Everyone is tripping over themselves to explain this market
There’s a new kid in town: narrative economics.
Last week, Richard Thaler was awarded the Nobel Prize in economics. His work in behavioral economics and finance recognizes not all economic and financial decisions are made after rational reflection. In Nudge, he wrote:
“The workings of the human brain are more than a bit befuddling. How can we be so ingenious at some tasks and so clueless at others?…Many psychologists and neuroscientists have been converging on a description of the brain’s functioning that helps us make sense of these seeming contradictions. The approach involves a distinction between two kinds of thinking, one that is intuitive and automatic, and another that is reflective and rational.”
Yale professor Robert Shiller, another Nobel laureate in economics, is exploring a field of study related to Thaler’s. It’s called narrative economics. Narratives are the stories we share with each other. They are fuel for conversation and popular narratives often become viral. During a presentation at the University of Chicago, Schiller explained narrative economics is “the study of the spread and dynamics of popular narratives, the stories, particularly those of human interest and emotion, and how these change through time, to understand economic fluctuations.”
Today, a popular narrative in financial circles focuses on Professor Shiller’s cyclically-adjusted price-earnings (CAPE) ratio, which suggests the market may be overvalued. Barron’s reported, “The CAPE, which is based on average inflation-adjusted earnings over the trailing 10 years, stands at 31, versus 32.5 in 1929 and 44 in late 1999.”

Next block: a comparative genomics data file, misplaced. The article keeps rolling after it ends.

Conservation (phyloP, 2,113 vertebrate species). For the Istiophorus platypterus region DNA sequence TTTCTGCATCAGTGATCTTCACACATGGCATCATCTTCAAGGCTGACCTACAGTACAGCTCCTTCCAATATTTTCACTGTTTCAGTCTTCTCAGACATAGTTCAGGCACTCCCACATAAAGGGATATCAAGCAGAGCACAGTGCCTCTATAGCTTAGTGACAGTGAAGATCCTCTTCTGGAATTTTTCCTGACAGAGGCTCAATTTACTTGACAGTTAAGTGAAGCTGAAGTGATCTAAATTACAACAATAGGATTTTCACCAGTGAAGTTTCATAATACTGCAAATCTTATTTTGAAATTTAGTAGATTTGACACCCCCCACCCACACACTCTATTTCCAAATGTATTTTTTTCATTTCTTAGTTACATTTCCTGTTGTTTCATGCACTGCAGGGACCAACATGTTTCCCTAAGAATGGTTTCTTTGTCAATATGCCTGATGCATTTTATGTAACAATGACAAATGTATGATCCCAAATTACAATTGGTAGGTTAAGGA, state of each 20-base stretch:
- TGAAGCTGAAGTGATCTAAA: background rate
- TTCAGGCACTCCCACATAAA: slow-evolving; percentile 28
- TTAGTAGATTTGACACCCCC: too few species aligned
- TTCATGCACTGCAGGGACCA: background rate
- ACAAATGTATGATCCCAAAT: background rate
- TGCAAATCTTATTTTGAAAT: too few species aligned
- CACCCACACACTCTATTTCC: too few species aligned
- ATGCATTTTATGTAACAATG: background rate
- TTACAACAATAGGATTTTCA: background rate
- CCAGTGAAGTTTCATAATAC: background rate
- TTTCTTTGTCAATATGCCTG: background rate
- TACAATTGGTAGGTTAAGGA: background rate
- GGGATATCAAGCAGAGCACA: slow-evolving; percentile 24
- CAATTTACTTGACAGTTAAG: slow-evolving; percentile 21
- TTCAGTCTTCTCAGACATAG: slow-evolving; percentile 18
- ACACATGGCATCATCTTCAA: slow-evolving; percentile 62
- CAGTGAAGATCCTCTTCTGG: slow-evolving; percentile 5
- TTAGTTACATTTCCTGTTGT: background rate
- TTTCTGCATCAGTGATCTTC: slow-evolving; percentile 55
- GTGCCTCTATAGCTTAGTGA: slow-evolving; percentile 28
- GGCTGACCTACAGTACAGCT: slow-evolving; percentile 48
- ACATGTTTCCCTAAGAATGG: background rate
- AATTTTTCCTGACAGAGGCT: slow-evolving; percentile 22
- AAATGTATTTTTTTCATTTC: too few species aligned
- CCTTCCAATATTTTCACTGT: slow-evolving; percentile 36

If stocks are overvalued, why do investors keep buying shares? It’s a question narrative economics hopes to help answer in the future.
Self-driving cars, life-like robots, and artificial intelligence.
Millennials and members of Gen Z may find the original Blade Runner movie a bit dated. After all, many of the tech innovations imagined have become a part of our daily lives and others, like mood organs, are in the works.
Mood organs were among the human enhancements imagined by Philip Dick in Do Androids Dream of Electric Sheep? (The book upon which Blade Runner was based.) A recent c|net.com article explained:
Neural implants are a reality already, although they’re not used to control human emotion. Thousands of people with Parkinson’s have implants to manage tremors and applications to help with epilepsy and depression are being explored, according to IEEE Spectrum.
Medical treatments are not the only applications for neural implants. Elon Musk is developing ‘neural lace,’ a brain-computer interface (BCI) that may be injected into the human body, travel through the bloodstream, and settle over the cerebral cortex. While neural lace someday may be used to treat or diagnose neurological issues, The Economist reports Mr. Musk has argued, “human beings need to embrace brain implants to stay relevant in a world which, he believes, will soon be dominated by artificial intelligence.”
It’s possible the idea of humans with superpowers may seem quaint to future generations.
D. Scott Peterson is CEO and head investment manager for Peterson Wealth Management. If you wish to contact him please call 775-673-1100 or visit PetersonWM.com.